On my deck, you will notice that this card is depicted as being the knowledge of the wise or the spiritual teacher (Guru). The reason why I’ve removed the scepter is that I don’t relate to spiritual institutions as being the ultimate authority with regards to spiritual knowledge. The ultimate authority lives within each of us always.

The Chariot

The next card that carries a scepter is typically The Chariot. If you have reviewed my interpretation of this architype, you will understand why. This card represents following the actions generated from the mind rather than from the heart. This is the space where the ego lives. This is the space where logical decisions are made regardless of the consequences.

At the warrior’s side stands a mundane scepter. It is crude, but effective. This scepter represents that every individual can choose to do good or do bad. Choose to save lives or destroy lives. Bring death, or bring protection. When it comes to making decisions, we are all granted the authority to follow through on our thoughts or not. There is nothing that stops you from destroying yourself other than yourself.

The Hermit

The next scepter is found in the hand of The Hermit. If you remember, the Hermit is about self-rule, self-governance and respecting the autonomy of others.

To empower us to do this, we must have the ability to defend ourselves. We are granted the authority to protect ourselves and the means to do so. With this scepter, we are given dominion over our own actions. Just like The Emperor grants us complete authority of the words we choose to speak; The Hermit shows us that no one can force us to do anything that we do not choose to do. We are the ultimate authority for our actions.

The World

The last card that is typically depicted as holding a scepter is the central character on The World card. This card carries the archetype of mastery and practice. This card represents that there is conscious manipulation of energy at hand. It suggests that there are intentional actions or activities in play.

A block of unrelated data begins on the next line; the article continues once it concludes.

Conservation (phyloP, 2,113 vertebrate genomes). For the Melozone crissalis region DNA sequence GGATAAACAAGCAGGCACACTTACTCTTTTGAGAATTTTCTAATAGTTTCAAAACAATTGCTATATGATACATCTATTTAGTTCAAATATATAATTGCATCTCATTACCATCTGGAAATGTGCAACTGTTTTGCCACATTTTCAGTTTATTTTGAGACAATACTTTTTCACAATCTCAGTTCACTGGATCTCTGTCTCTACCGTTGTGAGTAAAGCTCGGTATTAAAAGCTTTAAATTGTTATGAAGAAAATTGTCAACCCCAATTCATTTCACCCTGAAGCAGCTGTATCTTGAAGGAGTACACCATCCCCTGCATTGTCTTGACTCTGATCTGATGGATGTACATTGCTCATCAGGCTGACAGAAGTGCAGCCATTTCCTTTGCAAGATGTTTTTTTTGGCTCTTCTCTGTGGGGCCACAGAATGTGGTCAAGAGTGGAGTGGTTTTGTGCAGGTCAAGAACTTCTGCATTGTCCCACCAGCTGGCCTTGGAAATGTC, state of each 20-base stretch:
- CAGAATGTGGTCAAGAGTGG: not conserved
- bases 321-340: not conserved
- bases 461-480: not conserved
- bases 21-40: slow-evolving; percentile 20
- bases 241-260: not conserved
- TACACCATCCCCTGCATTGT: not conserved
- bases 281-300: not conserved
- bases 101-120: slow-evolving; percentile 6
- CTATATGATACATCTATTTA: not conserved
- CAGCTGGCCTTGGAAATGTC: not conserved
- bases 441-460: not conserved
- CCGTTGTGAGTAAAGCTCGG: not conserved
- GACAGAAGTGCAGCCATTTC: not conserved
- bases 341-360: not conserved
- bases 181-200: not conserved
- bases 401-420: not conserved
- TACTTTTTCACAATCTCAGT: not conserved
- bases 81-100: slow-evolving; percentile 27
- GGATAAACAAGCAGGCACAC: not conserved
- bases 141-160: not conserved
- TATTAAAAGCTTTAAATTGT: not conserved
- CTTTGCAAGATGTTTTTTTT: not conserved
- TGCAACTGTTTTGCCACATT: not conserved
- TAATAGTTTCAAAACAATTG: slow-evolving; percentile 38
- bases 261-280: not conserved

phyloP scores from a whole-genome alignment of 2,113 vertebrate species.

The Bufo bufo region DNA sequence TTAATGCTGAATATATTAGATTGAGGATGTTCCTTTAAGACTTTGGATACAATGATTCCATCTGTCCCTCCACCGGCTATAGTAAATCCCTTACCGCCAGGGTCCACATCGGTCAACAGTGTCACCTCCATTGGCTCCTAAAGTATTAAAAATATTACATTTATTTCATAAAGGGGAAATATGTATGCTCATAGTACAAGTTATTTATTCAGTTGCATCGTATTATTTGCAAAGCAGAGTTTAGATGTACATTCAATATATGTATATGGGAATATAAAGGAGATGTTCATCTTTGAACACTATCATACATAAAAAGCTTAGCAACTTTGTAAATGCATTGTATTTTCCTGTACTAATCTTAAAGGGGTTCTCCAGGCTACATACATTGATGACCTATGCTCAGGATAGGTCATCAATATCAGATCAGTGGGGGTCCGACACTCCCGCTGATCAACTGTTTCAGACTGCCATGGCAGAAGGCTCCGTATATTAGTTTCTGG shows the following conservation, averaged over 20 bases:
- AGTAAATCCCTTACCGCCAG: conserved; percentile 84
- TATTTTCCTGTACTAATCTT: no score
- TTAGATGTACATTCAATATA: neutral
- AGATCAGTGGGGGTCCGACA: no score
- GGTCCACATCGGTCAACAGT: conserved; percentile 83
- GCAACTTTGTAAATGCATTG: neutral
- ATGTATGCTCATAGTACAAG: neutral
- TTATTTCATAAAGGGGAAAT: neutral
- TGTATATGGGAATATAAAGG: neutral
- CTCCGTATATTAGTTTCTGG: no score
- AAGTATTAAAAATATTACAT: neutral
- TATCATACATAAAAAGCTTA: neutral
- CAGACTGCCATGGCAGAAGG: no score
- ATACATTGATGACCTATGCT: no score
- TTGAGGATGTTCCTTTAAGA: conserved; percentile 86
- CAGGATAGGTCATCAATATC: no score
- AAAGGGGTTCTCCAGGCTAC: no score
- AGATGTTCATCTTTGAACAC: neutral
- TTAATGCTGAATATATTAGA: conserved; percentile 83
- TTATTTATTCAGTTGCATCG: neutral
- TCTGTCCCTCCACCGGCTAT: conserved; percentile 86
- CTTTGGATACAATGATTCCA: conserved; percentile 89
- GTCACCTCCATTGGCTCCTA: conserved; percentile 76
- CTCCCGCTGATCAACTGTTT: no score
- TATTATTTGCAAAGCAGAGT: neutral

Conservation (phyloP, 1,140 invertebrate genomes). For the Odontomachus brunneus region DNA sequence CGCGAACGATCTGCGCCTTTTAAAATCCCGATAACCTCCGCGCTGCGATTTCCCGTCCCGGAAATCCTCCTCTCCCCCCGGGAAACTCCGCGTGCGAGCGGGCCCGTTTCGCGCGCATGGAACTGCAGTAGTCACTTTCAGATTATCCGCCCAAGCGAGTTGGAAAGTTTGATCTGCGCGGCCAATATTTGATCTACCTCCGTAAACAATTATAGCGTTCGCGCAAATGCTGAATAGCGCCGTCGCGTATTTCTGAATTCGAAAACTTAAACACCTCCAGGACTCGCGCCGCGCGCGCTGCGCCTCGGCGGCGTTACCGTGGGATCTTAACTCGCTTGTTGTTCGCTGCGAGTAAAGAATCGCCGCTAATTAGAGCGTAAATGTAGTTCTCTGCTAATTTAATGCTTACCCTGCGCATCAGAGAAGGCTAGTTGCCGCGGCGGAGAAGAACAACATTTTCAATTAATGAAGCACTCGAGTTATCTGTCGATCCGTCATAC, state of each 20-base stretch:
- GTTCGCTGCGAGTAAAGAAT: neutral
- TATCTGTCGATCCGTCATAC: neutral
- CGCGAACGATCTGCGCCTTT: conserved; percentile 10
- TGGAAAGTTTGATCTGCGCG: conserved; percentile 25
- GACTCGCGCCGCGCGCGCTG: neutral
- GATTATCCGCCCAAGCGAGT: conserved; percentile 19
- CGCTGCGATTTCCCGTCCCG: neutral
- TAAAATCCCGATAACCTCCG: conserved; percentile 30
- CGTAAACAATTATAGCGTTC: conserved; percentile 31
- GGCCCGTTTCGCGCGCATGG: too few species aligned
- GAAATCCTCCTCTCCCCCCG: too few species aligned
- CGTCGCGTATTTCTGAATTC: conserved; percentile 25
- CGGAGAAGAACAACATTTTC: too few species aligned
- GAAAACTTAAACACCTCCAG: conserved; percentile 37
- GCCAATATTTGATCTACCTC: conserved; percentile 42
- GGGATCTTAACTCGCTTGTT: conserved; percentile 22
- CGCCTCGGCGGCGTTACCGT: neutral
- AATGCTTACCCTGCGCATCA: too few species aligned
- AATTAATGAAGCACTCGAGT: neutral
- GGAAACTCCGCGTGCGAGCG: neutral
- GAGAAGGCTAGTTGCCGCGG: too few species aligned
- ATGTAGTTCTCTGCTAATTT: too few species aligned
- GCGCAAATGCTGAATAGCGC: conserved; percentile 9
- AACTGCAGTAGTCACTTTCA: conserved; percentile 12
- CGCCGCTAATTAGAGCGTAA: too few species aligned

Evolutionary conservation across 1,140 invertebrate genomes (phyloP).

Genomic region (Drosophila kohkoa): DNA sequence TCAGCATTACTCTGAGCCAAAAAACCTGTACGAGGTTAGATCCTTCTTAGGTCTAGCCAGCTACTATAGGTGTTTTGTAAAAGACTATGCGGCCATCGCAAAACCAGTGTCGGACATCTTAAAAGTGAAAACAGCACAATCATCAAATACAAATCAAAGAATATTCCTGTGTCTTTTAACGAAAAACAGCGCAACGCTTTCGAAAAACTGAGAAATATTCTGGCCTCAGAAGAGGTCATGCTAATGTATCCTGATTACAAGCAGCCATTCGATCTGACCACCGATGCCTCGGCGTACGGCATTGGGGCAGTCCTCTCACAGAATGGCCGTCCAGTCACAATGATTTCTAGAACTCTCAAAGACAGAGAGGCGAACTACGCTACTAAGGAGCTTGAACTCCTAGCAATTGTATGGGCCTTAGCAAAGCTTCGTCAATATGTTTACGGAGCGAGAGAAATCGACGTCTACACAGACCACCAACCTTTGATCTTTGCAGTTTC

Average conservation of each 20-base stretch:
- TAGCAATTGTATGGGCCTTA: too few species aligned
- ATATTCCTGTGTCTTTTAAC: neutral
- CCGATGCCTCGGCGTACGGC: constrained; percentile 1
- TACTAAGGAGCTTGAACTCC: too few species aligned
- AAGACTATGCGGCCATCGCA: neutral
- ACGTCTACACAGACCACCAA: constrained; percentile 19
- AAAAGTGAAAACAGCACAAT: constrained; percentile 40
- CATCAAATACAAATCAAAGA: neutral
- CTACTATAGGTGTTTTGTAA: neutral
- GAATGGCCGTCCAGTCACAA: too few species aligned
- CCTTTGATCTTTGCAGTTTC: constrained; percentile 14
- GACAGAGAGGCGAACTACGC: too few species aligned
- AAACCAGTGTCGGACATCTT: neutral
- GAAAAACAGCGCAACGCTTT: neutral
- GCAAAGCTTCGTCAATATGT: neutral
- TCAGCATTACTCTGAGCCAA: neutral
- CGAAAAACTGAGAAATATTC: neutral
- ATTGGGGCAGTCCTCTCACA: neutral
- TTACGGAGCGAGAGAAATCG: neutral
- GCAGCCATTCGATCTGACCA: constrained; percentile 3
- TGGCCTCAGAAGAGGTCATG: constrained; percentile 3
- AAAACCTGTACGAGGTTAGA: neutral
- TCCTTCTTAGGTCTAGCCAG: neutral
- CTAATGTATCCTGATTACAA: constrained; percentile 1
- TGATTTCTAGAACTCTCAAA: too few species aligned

Placing a scepter into this card shows that everything that we do is a conscious choice that we, individually, make. Each one of us holds the power to consciously manifest anything that we want or don’t want to experience. Unlike The Magician card, which kicks us in motion towards this goal, this card indicates that you have reached a level of understanding that has made you the authority over your adventure. You have developed skills or a knowing or an understanding that lets you fully grasp the associated task.

Because this card it commonly shown with the character holding two scepters, it can show that we can form mastery either consciously or unconsciously. Or that the authority granted to us to create *is* what the ultimately goal is for our incarnation. Likewise, because there are multiple areas in life that you could develop mastery over, the replication of the scepter could show that mastery deserves a scepter.

Queen of Coins

It is less common to find scepter in court cards, yet one can generally be found on the Queen of Coins.

Of all the queens, this is the motherly queen, the one with an eye for beauty, a lover of life, self-reliant, practical and respectful. She is the queen that cares for the land, tends to the garden, bares offspring and raises them. She teaches and cares for each individual in the family.

If you look over the different zodiac assignments that I made for all the characters that sit on thrones, you’ll see this this queen aligns to Virgo. If you think about it for a moment, Virgo is the sign that sits in service of all the others. It carries the archetype of the person that doesn’t want power, but helps others uphold it.

Placing a scepter in the hand of this character symbolizes that you gain authority over man as you serve others and help them grow. You, with all your flaws and gifts, have, through your mundane actions or services, been given the gift to influence others. It is through your own actions that you can inspire others to be better people. You, through your service to others, because the respected guide.


The scepters denote authority and that authority is intentionally placed in the cards.

I hope you find this association helpful and that it helps enrich the messages that the cards bring for you.

Would love to hear your argument for scepter placements on different cards.